Goodreads Review: Six Fang Marks & A Tetanus Shot

Six Fang Marks  a Tetanus ShotSix Fang Marks a Tetanus Shot by Richard de Nooy

My rating: 4 of 5 stars

I’m going to start off by saying this book is probably not for everyone. It’s certainly bizarre, being composed primarily of stream-of-consciousness scribblings allegedly cribbed from the primary characters’ journals mixed with a smattering of psychology textbook quotes, primarily on the subject of accident-prone and suicidal people. Untangling the central thread of the narrative is not for the faint of heart. Once you do however, there are some incredibly gut-wrenching nuggets of truth buried within that are – in my opinion, at least – well worth the price of admission.

The central theme is the relationship between a pair of troubled brothers. Rem, an accident-prone, thrill-seeking borderline autistic (and potential psycho/sociopath) and Ace, a failed college student, lab worker and troublemaker who spends much of his time documenting his brother’s insane antics and trying to clean up the messes. It comes off well, with the brothers and their relationship portrayed quite vividly and much more realistically than in most works; Ace and Rem may be dysfunctional, but they share a true bond and it’s on great display, without getting into sappy After School Special territory nor swinging too far in the opposite direction of making them polarized reflections full of spite and venom.

The technical aspects of the novel are solid, with the language being clear and well written – though a bit of a primer in Dutch and South African terminology would likely help the reader – in as much as it’s supposed to be. Admittedly, there are points where the narrative becomes clear as mud, but in every one of those instances I felt as though that was the intention – and they were cleared up eventually – so I don’t feel much need to dock it for those.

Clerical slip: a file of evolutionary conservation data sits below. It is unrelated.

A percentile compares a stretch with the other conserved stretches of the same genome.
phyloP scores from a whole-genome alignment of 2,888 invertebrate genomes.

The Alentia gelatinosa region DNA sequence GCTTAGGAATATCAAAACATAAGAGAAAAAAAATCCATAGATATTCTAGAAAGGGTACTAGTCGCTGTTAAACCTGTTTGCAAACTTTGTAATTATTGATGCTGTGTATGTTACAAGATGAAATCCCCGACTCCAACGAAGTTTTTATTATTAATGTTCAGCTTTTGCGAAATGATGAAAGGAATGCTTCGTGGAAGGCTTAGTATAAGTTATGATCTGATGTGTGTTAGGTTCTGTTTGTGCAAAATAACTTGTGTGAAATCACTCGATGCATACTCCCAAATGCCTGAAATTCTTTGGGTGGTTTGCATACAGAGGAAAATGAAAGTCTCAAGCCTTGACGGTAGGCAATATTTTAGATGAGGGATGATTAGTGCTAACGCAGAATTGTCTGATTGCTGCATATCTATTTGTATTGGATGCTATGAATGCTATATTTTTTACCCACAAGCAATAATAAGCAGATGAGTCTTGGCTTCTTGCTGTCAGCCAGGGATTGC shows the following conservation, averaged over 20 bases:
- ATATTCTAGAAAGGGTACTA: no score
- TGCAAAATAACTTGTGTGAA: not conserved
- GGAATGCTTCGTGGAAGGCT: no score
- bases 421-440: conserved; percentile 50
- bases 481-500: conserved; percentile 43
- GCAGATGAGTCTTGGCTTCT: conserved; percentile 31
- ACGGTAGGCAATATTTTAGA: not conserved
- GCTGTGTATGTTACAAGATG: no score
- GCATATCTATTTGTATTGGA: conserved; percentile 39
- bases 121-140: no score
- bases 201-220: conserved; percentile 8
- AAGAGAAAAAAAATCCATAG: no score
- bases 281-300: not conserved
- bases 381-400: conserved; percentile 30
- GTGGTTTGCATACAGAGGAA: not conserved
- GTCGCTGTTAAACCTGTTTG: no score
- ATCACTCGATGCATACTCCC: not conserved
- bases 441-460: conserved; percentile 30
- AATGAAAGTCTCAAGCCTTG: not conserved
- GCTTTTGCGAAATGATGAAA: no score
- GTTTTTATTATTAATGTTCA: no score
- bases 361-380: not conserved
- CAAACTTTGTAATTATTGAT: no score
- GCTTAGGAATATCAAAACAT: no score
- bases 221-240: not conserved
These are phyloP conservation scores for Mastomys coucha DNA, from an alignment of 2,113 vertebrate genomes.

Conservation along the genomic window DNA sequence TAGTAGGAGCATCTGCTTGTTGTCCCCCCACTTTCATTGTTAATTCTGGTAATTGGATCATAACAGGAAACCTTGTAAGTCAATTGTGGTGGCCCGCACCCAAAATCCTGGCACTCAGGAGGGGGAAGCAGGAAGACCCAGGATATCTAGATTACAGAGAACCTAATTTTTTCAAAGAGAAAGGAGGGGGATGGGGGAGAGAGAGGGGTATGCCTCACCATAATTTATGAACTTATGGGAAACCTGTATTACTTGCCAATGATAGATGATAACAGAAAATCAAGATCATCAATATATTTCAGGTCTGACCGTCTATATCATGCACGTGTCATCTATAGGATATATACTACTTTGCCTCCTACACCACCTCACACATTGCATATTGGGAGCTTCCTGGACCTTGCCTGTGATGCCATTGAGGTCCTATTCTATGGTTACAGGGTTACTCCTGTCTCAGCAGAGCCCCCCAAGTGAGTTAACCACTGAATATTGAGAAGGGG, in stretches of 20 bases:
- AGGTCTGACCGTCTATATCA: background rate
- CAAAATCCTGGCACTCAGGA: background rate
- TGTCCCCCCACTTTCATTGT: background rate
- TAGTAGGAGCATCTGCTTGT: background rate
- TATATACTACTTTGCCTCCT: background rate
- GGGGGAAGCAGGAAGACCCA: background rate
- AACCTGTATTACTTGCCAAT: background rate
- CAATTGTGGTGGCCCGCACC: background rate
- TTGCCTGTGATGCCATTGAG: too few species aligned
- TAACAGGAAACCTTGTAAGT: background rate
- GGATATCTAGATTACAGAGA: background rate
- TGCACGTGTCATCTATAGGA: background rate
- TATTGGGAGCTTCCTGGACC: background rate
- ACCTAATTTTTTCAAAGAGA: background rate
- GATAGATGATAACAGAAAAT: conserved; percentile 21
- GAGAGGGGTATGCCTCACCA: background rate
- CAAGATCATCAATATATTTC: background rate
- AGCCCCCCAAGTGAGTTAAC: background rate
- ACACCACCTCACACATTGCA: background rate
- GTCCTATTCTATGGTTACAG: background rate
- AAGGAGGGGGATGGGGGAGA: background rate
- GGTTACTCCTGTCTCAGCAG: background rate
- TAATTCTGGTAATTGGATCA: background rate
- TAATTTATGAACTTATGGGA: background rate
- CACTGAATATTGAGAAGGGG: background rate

Where the book really hits you, however, is the emotional component. After spending a bit of time setting up the weirdness of Rem and Ace’s relationship, up to the point where you’re probably casting Rem as the burly, slow, troublemaker and Ace as the shining knight who covers his brother’s butt, you are treated to the blow by blow (via one character’s recollections and a collection of police interviews) of what happened to a character who had often been referenced but never seen in the book previously. Those revelations – and their reverberations – shatter that initial painting of the characters, and do it extremely well. It’s rare that something in a book comes out of left field (while still having all the seeds planted and ready for observation, had you but noticed…) and punches me in the gut, and this book did it three times. High marks on that count alone.

The final few pages of the book, composed of correspondence and some extra scenes, was also very interesting… not sure if that correspondence was something the author actually engaged in when writing/publishing the book, or if it’s more set dressing to “sell” the rest of the tale but in either case the inclusion was brilliant and intriguing. The extra sections didn’t do much for me – I felt the tale as it had been told was fine enough – but were still of interest.

Overall, I’d say it’s certainly worth a look if you like strange psychological tales (especially in the Chuck P stripe, though this lacks much of the gore that the former is famous for), but should probably be avoided if you’re of the tribe who prefers not to mix too much heavy thought into your reading. Excellent material.

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2 Responses to “Goodreads Review: Six Fang Marks & A Tetanus Shot”

  1. March 1, 2018 at 9:49 AM

    Omg…sounds interesting 🙂 have to find and add it on goodreads now

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